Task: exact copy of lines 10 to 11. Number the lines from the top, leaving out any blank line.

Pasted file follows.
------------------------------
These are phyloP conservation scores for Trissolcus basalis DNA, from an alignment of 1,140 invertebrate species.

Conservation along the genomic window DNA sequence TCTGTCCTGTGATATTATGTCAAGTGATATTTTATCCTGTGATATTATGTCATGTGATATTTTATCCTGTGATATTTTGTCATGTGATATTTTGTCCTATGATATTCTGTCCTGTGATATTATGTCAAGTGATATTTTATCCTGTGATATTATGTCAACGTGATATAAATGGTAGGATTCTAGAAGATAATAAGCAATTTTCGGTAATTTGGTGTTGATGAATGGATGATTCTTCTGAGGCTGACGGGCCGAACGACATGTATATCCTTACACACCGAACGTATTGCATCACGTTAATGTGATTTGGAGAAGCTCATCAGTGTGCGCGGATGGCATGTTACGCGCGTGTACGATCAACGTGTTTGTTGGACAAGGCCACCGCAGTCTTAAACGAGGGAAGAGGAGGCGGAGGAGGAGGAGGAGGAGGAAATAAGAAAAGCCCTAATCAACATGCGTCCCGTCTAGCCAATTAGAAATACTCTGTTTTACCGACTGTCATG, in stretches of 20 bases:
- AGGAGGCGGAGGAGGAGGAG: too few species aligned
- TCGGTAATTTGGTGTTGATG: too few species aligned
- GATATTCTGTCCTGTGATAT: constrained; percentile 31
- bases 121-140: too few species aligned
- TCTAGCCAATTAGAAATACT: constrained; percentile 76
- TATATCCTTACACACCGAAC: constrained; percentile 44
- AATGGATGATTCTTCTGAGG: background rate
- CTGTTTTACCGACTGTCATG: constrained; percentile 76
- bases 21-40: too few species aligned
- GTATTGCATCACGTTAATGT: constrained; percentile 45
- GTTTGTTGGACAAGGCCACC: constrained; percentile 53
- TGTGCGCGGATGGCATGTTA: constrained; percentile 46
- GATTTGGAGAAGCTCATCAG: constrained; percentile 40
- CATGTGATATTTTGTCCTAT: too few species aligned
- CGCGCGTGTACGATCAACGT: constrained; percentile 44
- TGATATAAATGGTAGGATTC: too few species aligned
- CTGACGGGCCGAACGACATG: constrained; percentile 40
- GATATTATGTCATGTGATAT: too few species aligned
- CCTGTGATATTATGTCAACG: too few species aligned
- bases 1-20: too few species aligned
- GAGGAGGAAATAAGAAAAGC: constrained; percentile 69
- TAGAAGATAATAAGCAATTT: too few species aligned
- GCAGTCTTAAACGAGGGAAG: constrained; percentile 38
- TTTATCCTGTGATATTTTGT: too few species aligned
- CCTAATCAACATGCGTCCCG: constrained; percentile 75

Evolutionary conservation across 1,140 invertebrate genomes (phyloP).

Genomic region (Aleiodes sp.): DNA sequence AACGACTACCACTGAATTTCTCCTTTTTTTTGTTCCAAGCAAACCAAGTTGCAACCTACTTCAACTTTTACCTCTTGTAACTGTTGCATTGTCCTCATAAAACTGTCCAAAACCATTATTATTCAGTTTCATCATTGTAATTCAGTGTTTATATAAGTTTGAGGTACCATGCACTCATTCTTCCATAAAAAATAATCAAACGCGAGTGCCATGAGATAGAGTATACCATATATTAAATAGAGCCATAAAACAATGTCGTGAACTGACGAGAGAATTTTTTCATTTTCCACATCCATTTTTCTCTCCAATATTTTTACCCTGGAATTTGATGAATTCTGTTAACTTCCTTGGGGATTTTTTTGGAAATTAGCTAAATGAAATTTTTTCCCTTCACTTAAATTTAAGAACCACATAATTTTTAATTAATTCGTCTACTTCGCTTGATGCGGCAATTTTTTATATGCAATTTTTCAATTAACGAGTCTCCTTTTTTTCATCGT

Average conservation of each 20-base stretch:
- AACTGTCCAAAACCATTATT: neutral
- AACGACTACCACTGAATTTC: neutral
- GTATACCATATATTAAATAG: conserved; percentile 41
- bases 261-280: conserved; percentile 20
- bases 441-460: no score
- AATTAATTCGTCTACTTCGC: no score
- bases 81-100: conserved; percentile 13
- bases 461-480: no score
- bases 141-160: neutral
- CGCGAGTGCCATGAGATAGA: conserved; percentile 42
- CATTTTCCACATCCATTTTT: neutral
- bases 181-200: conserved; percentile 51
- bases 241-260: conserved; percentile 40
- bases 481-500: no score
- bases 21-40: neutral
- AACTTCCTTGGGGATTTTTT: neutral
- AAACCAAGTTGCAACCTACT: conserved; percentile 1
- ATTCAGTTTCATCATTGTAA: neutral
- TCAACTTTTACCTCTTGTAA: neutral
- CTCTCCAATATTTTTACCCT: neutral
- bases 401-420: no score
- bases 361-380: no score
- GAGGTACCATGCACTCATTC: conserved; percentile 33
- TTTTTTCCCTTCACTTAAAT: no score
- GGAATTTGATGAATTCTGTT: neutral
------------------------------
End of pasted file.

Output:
- CTGTTTTACCGACTGTCATG: constrained; percentile 76
- bases 21-40: too few species aligned